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Choose Your Own Adventure
Fans are ditching the board-game blahs by reviving a diminished gaming scene.



Sleet is falling outside the Ramada Plaza near Mitchell International Airport. Inside the hotel, a few dozen people huddle around conference room tables. Some race to escape the crumbling ruins of Atlantis, while others skirmish for territory against rival squads of deadly battle sheep. Whether they triumph or collapse in defeat, another challenge will follow for as many as 24 hours across two days. These trailblazing players are testing games made mostly by local designers, from both professionals and amateurs such as Espen Klausen, a clinical psychologist from Fond du Lac who brought several unpublished creations to “Protospiel.” “With any game,” he says, “what really matters is the reactions of the people around the table and the shared experience.”

The event, part of a national movement that originated in Ann Arbor, Mich., will reprise in September and should help stimulate the hobby scene in an area that was once a major center for game design and publishing. The founders of Lake Geneva’s TSR, Inc. pioneered the tabletop role-playing genre in the 1970s with Dungeons & Dragons, and Milwaukee hosted the titanic gaming convention Gen Con until it moved to Indianapolis in 2003. Its departure weakened the city’s reputation as a gaming hub, as did TSR’s decline in the 1990s.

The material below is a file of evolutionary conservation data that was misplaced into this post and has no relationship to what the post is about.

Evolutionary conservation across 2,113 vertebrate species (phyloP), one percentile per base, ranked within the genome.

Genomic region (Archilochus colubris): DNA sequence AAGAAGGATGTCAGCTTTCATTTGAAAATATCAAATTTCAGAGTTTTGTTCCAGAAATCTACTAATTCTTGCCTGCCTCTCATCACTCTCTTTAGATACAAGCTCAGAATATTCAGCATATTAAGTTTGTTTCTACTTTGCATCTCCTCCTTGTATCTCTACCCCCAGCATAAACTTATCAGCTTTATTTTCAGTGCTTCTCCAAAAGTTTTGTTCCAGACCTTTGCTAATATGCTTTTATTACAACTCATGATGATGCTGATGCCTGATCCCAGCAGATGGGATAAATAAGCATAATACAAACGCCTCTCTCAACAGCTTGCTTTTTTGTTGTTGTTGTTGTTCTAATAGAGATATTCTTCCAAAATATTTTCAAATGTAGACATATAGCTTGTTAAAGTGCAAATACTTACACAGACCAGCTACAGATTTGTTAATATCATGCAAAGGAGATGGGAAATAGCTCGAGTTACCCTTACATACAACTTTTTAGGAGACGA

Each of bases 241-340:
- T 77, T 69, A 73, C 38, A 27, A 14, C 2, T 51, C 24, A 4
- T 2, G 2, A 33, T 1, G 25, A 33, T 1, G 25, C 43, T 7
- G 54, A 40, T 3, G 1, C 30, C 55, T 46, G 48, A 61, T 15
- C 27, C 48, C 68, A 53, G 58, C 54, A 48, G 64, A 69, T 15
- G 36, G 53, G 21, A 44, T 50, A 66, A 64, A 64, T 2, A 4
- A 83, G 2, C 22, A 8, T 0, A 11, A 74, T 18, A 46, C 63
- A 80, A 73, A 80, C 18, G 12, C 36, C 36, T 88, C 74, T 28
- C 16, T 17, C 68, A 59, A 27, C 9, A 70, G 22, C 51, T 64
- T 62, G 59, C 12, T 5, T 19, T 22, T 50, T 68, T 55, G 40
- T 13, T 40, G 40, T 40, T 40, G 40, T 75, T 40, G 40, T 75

People like Gordon Lugauer, owner of the local Board Game Barrister stores, have endeavored to keep gaming alive in Milwaukee. They run tournaments delving into both the obscure and the familiar, such as Pokémon and Magic: The Gathering. “If these events aren’t making a significant and positive impact to the gaming community,” Lugauer says, “I’m not doing my job.”

Klausen’s game Pharaoh’s Builders, which he hopes to see published, underwent heavy scrutiny on that dim but exciting March day at the Ramada. As he received precious feedback from playtesters, representatives from a few gaming companies met with local designers and took notes. “It’s all about social networks,” says James Mathe, owner of the area’s Game Universe stores and the Minion Games imprint. “Especially among gamers.” 
This article appears in the City Guide 2013 issue of Milwaukee Magazine.
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